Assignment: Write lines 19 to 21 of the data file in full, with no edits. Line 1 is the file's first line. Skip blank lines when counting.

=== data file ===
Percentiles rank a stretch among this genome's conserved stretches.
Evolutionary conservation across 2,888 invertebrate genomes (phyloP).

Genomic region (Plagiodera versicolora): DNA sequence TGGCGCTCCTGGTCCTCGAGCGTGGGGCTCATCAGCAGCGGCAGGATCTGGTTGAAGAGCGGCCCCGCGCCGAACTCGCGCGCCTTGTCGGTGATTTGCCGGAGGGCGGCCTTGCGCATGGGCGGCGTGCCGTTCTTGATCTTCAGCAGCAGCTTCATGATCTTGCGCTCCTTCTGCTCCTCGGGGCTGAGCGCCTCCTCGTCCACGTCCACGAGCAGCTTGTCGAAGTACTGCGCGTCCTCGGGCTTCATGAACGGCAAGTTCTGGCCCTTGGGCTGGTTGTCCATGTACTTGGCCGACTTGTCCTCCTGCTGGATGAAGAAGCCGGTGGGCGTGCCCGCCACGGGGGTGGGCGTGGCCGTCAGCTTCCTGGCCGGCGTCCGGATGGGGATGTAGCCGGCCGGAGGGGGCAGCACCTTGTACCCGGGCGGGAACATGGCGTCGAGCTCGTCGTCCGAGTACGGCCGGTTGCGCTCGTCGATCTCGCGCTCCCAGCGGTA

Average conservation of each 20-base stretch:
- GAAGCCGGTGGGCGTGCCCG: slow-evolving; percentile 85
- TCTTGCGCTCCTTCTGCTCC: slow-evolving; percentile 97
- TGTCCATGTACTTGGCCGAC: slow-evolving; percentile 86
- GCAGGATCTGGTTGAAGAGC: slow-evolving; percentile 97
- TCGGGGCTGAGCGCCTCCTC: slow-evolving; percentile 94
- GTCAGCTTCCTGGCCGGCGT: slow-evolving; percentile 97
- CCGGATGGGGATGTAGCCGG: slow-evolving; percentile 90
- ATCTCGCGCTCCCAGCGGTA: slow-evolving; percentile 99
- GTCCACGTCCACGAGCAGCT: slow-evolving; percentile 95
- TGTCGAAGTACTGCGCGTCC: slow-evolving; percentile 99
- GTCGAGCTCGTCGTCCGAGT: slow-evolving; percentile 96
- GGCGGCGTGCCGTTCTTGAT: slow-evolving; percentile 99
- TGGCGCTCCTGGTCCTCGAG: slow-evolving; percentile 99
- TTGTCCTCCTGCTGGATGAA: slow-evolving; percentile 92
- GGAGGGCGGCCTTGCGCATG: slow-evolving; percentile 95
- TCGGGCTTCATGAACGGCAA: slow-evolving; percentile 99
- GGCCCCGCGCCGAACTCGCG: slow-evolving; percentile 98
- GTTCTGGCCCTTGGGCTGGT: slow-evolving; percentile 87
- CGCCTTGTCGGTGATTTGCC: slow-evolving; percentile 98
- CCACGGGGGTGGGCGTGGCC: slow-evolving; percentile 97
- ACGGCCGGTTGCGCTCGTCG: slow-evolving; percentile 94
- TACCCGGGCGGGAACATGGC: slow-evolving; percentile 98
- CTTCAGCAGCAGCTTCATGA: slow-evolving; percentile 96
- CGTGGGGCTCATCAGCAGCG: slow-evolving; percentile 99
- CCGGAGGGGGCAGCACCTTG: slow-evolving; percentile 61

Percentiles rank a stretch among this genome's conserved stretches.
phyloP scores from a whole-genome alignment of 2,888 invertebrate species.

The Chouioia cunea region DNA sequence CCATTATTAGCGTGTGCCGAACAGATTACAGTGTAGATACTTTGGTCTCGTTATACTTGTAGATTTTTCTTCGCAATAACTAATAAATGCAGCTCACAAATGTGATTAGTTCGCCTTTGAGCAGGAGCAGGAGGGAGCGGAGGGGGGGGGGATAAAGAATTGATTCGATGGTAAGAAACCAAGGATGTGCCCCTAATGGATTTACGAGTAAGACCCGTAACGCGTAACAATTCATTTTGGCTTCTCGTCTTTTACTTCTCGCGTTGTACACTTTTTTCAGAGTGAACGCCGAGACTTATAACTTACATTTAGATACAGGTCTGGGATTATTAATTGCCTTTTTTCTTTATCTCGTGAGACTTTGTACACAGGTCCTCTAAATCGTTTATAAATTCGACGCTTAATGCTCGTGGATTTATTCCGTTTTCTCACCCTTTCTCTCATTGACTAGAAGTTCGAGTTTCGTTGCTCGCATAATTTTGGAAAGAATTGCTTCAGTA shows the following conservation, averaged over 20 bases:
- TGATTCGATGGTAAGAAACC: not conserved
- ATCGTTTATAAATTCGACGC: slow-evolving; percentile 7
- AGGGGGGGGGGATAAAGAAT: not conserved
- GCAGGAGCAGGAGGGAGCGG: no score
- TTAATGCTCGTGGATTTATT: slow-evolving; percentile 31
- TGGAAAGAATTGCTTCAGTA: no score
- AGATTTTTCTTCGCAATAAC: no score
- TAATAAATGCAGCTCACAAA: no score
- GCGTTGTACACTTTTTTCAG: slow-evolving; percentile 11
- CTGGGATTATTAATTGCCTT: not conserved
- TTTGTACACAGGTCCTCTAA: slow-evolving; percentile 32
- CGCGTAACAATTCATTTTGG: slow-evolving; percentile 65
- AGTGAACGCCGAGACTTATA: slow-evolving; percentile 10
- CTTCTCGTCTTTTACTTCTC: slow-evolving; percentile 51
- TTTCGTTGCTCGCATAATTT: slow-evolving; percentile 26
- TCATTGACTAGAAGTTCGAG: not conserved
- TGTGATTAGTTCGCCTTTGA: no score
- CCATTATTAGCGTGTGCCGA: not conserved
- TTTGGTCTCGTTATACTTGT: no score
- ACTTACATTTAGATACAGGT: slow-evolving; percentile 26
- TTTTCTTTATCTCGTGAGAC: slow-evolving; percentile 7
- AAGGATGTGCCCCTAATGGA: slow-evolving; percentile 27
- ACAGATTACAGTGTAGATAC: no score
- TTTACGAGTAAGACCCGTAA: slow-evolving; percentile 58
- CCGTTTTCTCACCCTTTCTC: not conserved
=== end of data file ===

- GGAGGGCGGCCTTGCGCATG: slow-evolving; percentile 95
- TCGGGCTTCATGAACGGCAA: slow-evolving; percentile 99
- GGCCCCGCGCCGAACTCGCG: slow-evolving; percentile 98